Vaccine Mandate for Health Care Staff Must Be Abandoned: UK Social Care Boss

By Alexander Zhang
Alexander Zhang
Alexander Zhang
January 24, 2022Updated: January 24, 2022

Staff shortages are “paralysing” health and social care services in the UK and the COVID-19 vaccine mandate for frontline staff must be abandoned, a British social care boss has warned.

CCP (Chinese Communist Party) virus vaccination has been made a condition of employment in care homes in England since November 2021. The same rule will come into effect on April 1 for National Health Service (NHS) and other health care workers, meaning unvaccinated frontline health care workers will face redeployment or dismissal.

The Homecare Association said that the safety and wellbeing of older and disabled people will be “dangerously compromised” if between 15 and 20 percent of home care staff cannot work because they are unvaccinated.

Jane Townson, chief executive of the association, said that her organisation has “strongly supported” the vaccination drive, but has also “consistently argued that persuasion would likely be more successful than compulsion in achieving high vaccine uptake.”

She said the Homecare Association has “repeatedly stressed the need to balance the mitigated risk of infection with the risk of older and disabled people going without vital care at home.”

In pressing ahead with the vaccine mandate, she said, the government has “seriously misjudged this balance of risk.”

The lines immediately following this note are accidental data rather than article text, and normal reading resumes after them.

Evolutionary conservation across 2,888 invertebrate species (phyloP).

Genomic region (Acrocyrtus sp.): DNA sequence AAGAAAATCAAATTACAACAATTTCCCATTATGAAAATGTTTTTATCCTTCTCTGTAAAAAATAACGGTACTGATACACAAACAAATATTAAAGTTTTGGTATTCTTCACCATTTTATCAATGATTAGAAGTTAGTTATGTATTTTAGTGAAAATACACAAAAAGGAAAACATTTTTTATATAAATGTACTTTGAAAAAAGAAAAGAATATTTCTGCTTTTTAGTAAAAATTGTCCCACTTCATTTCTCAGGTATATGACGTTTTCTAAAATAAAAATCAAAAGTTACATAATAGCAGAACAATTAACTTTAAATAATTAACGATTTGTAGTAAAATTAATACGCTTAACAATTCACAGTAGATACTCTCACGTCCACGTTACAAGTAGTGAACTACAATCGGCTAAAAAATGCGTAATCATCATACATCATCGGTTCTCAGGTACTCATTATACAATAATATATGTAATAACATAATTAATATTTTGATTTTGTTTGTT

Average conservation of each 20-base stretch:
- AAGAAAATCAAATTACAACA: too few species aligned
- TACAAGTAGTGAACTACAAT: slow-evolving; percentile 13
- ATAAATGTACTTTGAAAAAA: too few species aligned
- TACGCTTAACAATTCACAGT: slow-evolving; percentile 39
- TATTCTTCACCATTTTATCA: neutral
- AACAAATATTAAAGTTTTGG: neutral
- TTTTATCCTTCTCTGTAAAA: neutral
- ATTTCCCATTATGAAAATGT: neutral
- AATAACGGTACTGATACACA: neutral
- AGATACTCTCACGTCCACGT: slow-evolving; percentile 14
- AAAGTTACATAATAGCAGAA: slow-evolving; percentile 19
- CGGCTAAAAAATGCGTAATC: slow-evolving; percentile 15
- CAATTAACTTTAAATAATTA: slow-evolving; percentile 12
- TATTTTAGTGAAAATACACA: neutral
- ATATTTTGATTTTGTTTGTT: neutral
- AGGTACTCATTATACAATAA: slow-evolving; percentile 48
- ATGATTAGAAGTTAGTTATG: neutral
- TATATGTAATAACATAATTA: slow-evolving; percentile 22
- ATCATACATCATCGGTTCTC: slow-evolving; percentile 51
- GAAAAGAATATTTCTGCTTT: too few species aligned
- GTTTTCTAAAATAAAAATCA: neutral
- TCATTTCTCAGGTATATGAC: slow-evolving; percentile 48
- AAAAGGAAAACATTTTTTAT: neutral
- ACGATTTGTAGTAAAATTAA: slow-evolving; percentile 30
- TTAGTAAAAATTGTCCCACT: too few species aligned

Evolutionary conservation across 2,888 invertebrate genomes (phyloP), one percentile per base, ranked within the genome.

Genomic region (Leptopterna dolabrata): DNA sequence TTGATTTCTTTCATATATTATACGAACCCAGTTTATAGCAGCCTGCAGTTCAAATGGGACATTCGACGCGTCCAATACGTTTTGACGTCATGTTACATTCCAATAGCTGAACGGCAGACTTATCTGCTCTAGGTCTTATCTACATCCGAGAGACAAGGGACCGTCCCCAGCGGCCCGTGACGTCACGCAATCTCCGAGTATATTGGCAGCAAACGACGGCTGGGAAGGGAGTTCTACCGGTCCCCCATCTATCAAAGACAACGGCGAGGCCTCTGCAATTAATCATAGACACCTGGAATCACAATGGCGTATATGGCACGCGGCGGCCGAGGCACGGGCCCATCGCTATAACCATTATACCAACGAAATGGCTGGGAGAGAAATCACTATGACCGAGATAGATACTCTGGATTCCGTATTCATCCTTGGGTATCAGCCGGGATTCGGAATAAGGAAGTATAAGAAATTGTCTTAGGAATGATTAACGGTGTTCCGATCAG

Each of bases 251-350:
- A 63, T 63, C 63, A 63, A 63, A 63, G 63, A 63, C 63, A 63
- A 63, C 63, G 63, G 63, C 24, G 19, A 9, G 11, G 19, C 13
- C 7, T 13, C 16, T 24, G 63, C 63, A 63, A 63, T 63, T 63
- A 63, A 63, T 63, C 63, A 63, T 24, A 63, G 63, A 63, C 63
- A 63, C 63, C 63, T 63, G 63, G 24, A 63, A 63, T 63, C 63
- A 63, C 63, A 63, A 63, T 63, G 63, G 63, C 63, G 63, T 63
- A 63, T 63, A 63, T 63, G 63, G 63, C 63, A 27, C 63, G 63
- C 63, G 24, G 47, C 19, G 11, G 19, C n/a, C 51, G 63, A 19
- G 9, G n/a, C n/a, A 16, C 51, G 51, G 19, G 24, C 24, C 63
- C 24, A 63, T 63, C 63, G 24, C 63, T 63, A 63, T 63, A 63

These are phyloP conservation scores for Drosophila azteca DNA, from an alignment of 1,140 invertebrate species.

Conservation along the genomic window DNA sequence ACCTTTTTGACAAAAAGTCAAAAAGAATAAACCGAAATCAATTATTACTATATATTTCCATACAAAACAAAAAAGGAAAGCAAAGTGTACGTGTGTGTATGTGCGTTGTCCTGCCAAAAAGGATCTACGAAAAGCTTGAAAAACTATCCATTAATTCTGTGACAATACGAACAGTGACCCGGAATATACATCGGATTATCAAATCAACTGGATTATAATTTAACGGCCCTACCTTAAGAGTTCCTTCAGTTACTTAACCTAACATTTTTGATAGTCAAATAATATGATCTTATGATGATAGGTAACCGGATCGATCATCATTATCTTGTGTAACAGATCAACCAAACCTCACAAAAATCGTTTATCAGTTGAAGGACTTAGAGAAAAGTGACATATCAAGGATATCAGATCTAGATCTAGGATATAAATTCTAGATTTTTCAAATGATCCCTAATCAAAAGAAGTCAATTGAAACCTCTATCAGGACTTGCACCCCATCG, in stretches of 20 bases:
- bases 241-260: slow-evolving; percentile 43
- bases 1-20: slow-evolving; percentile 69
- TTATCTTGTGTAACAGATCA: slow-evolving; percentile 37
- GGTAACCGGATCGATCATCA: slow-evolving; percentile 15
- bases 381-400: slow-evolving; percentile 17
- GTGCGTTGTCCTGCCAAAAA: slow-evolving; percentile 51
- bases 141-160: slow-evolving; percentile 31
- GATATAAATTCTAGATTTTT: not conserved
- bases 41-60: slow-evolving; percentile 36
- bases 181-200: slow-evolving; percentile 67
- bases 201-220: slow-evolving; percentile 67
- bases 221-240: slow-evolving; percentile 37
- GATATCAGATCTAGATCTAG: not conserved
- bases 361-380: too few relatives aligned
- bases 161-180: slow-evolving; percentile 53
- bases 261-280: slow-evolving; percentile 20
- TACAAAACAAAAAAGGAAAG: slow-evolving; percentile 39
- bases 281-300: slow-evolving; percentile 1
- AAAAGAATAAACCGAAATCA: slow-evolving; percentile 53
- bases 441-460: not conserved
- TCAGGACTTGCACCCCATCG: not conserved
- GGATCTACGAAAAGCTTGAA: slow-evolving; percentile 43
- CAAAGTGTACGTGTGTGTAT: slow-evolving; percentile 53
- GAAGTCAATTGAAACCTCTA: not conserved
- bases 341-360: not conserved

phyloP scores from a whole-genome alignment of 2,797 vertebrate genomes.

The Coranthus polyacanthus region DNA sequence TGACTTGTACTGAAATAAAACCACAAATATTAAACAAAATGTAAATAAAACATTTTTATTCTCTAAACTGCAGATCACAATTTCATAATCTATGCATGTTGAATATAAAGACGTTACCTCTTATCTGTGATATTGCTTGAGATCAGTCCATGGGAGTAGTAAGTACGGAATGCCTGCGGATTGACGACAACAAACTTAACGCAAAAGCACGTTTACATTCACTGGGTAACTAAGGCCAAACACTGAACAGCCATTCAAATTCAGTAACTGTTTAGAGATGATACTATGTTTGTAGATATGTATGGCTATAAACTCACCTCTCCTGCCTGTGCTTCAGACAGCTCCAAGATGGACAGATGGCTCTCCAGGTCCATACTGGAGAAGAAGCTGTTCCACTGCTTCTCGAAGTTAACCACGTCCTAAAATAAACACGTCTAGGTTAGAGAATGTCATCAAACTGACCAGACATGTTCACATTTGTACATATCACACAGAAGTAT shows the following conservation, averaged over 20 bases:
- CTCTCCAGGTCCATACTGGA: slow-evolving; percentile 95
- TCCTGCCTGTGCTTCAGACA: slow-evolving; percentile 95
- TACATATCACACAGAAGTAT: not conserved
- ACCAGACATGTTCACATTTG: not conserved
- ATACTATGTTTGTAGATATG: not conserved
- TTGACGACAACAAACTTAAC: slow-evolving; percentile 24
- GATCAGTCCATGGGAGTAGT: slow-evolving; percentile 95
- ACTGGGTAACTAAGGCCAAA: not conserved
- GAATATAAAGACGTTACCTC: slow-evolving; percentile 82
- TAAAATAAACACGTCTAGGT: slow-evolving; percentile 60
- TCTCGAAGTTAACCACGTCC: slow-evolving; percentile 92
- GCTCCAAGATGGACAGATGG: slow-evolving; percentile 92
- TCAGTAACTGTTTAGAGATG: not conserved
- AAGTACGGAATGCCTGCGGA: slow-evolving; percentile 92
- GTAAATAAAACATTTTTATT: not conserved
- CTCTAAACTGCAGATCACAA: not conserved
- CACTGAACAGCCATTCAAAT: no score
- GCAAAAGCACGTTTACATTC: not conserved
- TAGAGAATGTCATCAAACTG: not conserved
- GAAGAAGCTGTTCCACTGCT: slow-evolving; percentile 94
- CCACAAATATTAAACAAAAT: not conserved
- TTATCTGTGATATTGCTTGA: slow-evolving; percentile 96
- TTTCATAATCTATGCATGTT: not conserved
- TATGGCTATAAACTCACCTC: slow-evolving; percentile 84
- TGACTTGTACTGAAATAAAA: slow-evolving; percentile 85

The association is calling for the government to withdraw the regulations before employers start serving notice on unvaccinated employees.

But Prime Minister Boris Johnson’s official spokesman said: “It remains the case that we believe that mandatory vaccination is the right approach and there are no plans to change the implementation dates for this policy.”

Meanwhile, the British Medical Association (BMA) has called for an “urgent impact assessment” on how the policy will affect staffing numbers.

A BMA spokesman said, “With more than 99,000 vacancies in the NHS in England alone, to lose more than 50,000 further staff who are yet to receive their first vaccine would be disastrous and would have a devastating effect on patient care when the health service is under the most intense pressure it’s been in modern history.”

“We urgently need to see an updated impact assessment on how this policy will affect staffing numbers,” he said, adding: “Ministers must not pursue a policy that risks leaving services untenable, and putting patients at risk.”

The latest figures from NHS England, covering up to Jan. 16, suggest that 13.1 percent of domiciliary care staff in registered settings (more than 53,000 staff) and 5 percent of NHS staff (more than 80,000) have not had their first dose.

Some 18.9 percent (77,080 staff) have been recorded as not having received their second dose.

Lily Zhou and PA Media contributed to this report.